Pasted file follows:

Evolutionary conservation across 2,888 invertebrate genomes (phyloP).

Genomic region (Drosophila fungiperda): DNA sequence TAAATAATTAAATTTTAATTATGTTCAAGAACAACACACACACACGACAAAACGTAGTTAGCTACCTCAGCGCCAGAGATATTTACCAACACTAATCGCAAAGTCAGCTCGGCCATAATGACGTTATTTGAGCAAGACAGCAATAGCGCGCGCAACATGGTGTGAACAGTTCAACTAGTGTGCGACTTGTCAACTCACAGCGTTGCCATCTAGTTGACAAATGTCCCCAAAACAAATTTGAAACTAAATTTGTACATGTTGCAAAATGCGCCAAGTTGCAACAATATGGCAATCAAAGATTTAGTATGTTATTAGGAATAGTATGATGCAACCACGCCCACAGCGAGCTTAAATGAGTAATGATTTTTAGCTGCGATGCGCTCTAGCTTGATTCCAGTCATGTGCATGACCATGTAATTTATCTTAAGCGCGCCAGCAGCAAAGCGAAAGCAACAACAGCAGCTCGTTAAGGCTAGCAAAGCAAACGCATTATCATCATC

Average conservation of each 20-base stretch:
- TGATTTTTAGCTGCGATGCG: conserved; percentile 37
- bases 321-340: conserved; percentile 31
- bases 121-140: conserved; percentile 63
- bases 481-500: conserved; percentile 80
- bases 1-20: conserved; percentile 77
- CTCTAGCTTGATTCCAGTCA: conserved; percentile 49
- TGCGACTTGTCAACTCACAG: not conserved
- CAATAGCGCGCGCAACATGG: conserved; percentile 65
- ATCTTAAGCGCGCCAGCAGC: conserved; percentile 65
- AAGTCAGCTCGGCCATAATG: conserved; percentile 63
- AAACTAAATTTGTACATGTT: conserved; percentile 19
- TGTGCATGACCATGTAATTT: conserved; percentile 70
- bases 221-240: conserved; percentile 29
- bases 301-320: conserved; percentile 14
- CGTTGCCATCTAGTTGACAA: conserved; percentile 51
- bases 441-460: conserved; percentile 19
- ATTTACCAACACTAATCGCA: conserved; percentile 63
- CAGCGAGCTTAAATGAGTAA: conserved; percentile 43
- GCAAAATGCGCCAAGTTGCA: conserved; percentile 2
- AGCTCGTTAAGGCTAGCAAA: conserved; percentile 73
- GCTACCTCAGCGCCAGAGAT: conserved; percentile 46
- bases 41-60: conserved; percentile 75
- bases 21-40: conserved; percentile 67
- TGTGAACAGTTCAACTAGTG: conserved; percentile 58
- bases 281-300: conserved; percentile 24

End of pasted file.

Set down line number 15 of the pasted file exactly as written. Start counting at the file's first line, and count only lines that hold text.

- TGTGCATGACCATGTAATTT: conserved; percentile 70